The event was sponsored by the Red Triangle and life member Tino Fulgenzi who owns the Red Triangle was present at the start of the tournament. I had a brief chat with Igor Goldenberg before the tournament began asking him if he was making a comeback. He said he intends to play some chess in preparation for the 2014 Australian Championships which are being run by Noble Park Chess Club, and in which Igor wants to put in a good performance. The field of about 30 players may have been a bit disappointing, but there was a clash of events with Chess Victoria holding a Victorian Rapid Championship in the seaside town of Lorne over this same weekend. I believe they had about 20 players, so that makes 50 playing tournament allegro chess altogether this weekend. It's just a shame that it didn't happen in one place, as that would have made for a spectacular tournament. I asked FM Bill Jordan if he thought there was too much tournament chess happening in Victoria at the moment. His reply was simply that in the old days, the Skittles tournament would get fields of over 100 players, and it was probably due to the number of events in the calendar that many tournaments are getting smaller numbers. Is this what we want? Personally I'd rather see fewer events, but great numbers turning out for each one, but getting the right balance is certainly a matter of trial and error over the years.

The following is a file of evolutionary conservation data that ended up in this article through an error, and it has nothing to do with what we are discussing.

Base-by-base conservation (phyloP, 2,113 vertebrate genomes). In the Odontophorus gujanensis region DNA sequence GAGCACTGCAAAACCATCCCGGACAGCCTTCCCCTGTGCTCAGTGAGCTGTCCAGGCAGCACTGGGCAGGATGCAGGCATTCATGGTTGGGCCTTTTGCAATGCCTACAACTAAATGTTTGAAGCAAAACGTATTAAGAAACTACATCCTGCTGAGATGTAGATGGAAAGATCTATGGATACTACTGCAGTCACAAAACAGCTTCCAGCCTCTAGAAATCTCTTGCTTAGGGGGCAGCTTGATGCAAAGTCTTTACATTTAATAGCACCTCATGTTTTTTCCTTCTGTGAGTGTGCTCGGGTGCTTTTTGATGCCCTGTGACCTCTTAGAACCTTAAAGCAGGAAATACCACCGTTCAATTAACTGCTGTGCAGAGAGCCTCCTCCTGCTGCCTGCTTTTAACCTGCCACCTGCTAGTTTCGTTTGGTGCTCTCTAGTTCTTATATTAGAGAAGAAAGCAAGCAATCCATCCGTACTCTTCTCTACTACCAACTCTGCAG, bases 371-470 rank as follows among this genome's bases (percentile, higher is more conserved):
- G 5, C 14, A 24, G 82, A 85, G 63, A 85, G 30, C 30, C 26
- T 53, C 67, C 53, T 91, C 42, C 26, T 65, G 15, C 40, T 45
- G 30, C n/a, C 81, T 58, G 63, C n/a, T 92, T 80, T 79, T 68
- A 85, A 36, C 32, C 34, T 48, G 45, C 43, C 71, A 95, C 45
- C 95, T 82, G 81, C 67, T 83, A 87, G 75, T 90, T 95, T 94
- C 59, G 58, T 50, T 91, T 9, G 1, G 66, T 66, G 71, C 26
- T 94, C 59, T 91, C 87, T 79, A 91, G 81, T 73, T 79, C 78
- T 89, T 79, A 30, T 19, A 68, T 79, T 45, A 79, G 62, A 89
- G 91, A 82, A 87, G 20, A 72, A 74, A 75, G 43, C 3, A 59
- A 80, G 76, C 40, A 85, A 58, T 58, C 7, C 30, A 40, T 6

Anyway, all in all it was a great fun event, and the MCC even ran a blitz tournament for those who were skittled early. It's these sort of things, giving the members some fun and something a bit different that can make a club more than just a tournament chess venue. So good on the MCC for hosting this and putting on a good show!

Tino Fulgenzi sponsoring the tournament walks around before the first round starts

The treasured notebook with all the players ratings and allocated points was not to be touched on pain of death!


  1. I guess if smaller clubs (such as Lorne) want to host events, who are we to begrudge them? Co-operative scheduling is a great idea, but I wonder how many players would travel out of Melbourne to play in a weekend tournament and also be available for another weekend shortly before or thereafter?

    Some no doubt would relish the opportunity but others would probably have to chose one or the other to attend anyway.

  2. Hi, I don't think there is a Lorne chess club, and I believe that the tournament was run by Chess Victoria. I am certainly a fan of each club running a weekender throughout the year, including smaller clubs. I guess the reason that Ballarat is so successful is that the club put all their efforts into that one tournament. But there is also the fact that there are no other Victorian events that weekend to draw other players away.